JACKSON, Miss. (WLBT) - The first round of work on a major renovation project at the Russell C. Davis Planetarium could get underway in a matter of weeks.
Jackson is planning to make $12 million in improvements at the facility this year, marking the first major renovation at the site in more than four decades.
Recently, the city has awarded a bid for interior demolition, which is needed before the renovations can take place.
“This gets us ready for the full project. It gives us a blank slate on the inside and helps us better understand how the building was built,” David Lewis, deputy director of Human and Cultural Services said.
“We’re doing this major renovation and we hope (this) can answer questions the architect has about the building, so we can address all the issues … the best we can.”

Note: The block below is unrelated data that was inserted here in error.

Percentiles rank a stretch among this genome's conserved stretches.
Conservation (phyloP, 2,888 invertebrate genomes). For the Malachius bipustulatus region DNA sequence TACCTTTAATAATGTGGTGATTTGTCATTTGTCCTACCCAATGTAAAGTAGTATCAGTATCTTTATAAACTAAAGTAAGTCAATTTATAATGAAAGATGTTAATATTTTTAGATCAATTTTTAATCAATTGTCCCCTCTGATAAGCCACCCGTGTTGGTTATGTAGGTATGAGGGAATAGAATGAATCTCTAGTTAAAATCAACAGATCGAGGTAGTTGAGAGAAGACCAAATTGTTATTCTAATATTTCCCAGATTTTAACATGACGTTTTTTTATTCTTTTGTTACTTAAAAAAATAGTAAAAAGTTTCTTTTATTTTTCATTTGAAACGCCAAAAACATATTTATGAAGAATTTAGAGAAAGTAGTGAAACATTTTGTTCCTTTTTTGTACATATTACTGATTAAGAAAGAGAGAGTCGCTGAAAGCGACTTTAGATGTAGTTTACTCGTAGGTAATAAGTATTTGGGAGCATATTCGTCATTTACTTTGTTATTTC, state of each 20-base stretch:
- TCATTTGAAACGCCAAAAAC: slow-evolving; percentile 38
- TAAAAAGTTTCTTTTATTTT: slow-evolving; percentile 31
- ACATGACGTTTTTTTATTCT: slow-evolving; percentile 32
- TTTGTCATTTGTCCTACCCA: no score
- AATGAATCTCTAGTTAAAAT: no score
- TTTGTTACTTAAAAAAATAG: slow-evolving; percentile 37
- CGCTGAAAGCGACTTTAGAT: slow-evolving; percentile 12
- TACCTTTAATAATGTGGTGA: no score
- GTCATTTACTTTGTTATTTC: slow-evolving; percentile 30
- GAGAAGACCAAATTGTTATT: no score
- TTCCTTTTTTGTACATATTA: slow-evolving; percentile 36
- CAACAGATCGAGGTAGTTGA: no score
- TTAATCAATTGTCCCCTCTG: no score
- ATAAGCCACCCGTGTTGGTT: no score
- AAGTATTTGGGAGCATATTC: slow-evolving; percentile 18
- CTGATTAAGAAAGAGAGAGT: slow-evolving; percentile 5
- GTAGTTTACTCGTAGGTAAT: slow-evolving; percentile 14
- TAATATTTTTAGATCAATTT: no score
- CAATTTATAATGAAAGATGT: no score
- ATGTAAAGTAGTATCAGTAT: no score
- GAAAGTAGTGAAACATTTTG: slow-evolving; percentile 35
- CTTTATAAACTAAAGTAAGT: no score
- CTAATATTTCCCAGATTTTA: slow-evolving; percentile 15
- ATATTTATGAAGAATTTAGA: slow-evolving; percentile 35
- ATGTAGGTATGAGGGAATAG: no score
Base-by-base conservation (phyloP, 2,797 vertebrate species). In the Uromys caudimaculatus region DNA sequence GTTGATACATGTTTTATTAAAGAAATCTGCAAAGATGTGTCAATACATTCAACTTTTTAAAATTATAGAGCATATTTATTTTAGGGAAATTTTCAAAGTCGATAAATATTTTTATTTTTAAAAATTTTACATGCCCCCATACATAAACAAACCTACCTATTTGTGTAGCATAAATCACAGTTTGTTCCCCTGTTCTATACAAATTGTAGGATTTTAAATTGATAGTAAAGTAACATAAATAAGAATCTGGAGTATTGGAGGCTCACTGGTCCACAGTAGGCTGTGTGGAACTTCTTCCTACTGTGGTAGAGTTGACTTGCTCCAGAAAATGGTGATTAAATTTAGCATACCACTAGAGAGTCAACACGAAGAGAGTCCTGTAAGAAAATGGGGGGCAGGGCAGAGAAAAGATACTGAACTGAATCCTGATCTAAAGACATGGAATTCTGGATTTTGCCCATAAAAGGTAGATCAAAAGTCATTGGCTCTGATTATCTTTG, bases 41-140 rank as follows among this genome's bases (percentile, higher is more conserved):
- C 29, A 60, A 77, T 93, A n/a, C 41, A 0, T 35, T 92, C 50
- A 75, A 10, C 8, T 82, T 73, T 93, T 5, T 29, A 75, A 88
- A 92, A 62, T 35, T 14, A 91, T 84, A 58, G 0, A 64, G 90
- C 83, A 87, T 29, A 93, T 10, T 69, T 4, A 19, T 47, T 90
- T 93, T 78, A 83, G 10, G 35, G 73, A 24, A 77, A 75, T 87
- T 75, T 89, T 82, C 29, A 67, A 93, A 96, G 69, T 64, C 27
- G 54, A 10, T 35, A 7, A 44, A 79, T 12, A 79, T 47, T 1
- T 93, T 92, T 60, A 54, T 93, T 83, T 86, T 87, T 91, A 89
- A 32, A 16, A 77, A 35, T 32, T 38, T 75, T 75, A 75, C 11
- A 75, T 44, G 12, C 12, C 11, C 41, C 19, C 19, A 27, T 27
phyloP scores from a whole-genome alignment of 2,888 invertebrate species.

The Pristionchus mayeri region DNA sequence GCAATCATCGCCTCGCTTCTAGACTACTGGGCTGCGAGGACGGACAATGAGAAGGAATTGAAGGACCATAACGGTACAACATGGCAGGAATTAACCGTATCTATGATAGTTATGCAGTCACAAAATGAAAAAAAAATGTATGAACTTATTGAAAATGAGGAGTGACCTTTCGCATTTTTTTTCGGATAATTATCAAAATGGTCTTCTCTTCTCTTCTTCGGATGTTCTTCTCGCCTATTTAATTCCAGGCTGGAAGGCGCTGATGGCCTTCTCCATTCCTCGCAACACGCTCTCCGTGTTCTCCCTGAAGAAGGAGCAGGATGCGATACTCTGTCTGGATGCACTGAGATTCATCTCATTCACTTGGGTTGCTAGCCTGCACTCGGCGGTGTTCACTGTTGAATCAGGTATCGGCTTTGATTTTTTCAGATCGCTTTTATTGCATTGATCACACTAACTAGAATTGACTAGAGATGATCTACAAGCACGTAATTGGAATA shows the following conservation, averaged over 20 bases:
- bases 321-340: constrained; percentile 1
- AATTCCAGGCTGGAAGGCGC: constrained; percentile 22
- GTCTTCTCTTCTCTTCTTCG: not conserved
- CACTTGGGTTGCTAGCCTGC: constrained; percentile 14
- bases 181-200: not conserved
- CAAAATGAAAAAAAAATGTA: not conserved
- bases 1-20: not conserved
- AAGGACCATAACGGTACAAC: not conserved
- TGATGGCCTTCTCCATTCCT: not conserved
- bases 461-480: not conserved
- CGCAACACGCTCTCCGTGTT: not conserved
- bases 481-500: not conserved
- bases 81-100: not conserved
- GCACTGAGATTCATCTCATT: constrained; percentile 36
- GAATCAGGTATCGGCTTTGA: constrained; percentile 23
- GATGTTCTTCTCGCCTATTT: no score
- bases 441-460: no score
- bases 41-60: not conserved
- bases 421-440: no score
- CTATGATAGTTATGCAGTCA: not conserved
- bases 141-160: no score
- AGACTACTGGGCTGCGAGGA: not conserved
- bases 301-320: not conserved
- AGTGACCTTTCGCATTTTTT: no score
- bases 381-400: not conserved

Plans were drawn up by CDFL Architects.
Mayor Chokwe Antar Lumumba announced the plans last year. The domed tourist facility has been closed since 2018, due to damage from a previous hailstorm.
Lewis hopes the renovations in earnest can get under way this year.
Work includes redoing the third-floor exhibit space, as well as installing new seating and new lighting, and re-working the restroom facilities, Lewis said.
New exhibits are also on tap, to replace the ones that were last updated during the days of the space shuttle.
Meanwhile, the second floor will be gutted and redesigned for use as an adaptive learning space, while a new atrium will be built on the first floor to better connect the planetarium with the Mississippi Arts Center.
The project is expected to cost around $12 million and will be completed in phases, as funding allows.
So far, about $5.5 million has been committed to the project, which includes city and state dollars, as well as other grants.
Lewis said he expects the next capital campaign to be kicked off soon.
“We’re putting the final touches on it,” he said. “We need about $12 million. We hope to raise $14 million, which includes (an) operational endowment.”